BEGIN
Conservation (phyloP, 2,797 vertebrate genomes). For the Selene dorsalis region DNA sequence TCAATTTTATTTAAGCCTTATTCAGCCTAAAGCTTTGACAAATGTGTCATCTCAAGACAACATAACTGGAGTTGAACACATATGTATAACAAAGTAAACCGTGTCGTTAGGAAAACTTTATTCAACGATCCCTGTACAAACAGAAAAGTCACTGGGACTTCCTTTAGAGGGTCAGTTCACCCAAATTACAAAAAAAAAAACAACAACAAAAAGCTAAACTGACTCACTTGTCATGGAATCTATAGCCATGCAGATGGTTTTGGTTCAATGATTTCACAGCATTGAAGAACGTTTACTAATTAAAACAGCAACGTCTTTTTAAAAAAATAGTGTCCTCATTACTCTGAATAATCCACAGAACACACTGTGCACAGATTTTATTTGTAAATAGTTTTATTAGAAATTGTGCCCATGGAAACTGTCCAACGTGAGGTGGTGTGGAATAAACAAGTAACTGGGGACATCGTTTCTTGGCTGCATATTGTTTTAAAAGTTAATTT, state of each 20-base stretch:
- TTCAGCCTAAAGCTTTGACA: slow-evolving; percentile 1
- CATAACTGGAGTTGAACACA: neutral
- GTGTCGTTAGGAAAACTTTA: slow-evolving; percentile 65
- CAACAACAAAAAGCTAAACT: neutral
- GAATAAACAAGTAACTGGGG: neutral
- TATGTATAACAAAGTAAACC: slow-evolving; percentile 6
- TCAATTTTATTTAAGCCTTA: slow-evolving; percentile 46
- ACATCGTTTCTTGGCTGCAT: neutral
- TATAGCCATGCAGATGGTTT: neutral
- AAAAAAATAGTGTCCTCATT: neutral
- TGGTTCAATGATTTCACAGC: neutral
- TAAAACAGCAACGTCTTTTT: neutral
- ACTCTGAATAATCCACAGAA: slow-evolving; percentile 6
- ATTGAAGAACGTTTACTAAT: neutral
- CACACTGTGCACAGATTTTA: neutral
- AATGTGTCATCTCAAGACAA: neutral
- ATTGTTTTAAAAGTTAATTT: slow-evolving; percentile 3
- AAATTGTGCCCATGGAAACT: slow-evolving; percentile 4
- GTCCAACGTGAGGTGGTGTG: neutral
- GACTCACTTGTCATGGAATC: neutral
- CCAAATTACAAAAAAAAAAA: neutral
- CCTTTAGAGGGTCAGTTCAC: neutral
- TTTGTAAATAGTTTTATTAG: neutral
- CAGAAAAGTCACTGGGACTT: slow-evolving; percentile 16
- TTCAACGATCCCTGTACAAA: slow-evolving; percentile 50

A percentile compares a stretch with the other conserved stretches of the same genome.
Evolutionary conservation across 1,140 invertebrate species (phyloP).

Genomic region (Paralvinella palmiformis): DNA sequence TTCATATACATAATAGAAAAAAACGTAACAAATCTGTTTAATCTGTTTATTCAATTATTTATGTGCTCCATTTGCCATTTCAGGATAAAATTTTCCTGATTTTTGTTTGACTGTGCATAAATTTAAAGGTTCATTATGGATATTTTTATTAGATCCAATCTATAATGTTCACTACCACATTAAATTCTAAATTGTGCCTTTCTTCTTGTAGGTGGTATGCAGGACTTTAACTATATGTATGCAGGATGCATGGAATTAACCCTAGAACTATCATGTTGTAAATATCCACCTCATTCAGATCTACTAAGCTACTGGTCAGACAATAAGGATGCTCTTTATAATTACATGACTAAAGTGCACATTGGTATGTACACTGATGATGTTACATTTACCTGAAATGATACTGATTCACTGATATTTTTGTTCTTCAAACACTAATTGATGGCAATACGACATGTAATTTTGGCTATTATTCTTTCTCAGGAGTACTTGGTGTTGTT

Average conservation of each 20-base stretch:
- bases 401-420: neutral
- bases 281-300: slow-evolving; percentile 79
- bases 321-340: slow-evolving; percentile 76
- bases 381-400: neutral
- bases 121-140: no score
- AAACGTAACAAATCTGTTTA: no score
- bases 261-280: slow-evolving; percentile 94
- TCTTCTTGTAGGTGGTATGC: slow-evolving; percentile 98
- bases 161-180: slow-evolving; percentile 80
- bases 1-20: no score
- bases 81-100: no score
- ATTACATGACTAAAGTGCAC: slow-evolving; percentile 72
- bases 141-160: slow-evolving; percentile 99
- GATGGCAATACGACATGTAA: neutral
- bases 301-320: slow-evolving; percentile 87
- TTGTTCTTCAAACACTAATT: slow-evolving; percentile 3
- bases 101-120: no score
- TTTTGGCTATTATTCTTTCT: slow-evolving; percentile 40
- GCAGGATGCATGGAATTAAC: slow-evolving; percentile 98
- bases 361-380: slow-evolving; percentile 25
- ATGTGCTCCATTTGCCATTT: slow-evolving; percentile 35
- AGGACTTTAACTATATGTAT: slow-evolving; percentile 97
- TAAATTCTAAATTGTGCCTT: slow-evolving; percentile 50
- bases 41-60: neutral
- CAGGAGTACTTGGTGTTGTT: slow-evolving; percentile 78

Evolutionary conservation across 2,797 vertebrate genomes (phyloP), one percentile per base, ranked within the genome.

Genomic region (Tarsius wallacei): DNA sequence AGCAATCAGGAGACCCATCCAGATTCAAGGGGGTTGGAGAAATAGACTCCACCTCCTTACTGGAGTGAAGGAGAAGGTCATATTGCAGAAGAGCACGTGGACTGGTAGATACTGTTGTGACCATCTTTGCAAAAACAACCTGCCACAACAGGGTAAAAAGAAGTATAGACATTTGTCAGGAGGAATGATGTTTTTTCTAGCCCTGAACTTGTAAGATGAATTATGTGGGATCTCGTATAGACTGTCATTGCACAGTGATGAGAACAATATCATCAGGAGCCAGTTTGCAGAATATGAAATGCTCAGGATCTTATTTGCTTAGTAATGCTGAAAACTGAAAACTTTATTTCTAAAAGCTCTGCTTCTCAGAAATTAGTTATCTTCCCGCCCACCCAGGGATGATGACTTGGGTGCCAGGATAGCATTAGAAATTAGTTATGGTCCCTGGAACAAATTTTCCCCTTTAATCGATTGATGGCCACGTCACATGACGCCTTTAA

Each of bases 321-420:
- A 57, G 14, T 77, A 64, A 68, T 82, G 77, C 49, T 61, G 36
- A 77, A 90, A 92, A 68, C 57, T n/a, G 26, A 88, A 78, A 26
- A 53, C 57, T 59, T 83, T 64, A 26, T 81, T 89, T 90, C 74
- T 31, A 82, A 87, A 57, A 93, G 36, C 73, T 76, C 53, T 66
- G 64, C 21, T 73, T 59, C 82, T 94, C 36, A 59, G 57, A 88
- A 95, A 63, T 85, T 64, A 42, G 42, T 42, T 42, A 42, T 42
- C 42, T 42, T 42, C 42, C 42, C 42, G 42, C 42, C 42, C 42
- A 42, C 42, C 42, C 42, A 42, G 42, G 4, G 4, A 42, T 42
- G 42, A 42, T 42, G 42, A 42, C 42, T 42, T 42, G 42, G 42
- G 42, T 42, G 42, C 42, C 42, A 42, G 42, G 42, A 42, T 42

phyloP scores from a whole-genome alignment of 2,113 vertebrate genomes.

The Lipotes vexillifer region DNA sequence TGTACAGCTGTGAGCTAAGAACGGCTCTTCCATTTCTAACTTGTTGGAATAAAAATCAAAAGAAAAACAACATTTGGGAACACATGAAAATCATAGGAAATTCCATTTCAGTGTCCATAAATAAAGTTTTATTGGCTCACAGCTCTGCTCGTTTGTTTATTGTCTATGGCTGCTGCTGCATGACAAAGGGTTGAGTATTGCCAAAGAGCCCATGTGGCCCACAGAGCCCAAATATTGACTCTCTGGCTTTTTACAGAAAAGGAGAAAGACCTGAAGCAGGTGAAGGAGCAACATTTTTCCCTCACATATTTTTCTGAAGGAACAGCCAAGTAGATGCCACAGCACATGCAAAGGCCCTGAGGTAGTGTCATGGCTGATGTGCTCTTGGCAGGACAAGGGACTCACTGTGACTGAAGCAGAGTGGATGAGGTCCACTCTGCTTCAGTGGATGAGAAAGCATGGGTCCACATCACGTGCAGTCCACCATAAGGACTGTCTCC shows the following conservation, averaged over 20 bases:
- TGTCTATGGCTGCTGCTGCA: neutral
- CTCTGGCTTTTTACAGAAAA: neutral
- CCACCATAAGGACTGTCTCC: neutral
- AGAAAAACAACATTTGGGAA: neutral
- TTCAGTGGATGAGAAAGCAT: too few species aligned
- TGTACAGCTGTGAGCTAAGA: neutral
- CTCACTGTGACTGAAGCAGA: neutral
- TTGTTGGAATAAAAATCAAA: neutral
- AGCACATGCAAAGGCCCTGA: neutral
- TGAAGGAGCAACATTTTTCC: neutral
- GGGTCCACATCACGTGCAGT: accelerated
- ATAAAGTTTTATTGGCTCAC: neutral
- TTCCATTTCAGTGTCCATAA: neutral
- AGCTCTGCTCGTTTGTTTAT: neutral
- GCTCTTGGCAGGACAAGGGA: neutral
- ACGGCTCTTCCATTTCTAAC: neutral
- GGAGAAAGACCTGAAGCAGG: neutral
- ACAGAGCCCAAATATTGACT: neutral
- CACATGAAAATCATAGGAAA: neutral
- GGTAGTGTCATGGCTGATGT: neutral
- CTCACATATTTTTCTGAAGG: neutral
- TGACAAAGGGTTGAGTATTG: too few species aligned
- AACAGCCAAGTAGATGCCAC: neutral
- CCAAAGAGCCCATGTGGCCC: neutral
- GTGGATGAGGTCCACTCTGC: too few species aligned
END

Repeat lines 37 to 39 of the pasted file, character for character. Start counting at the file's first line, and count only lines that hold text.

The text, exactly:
- bases 261-280: slow-evolving; percentile 94
- TCTTCTTGTAGGTGGTATGC: slow-evolving; percentile 98
- bases 161-180: slow-evolving; percentile 80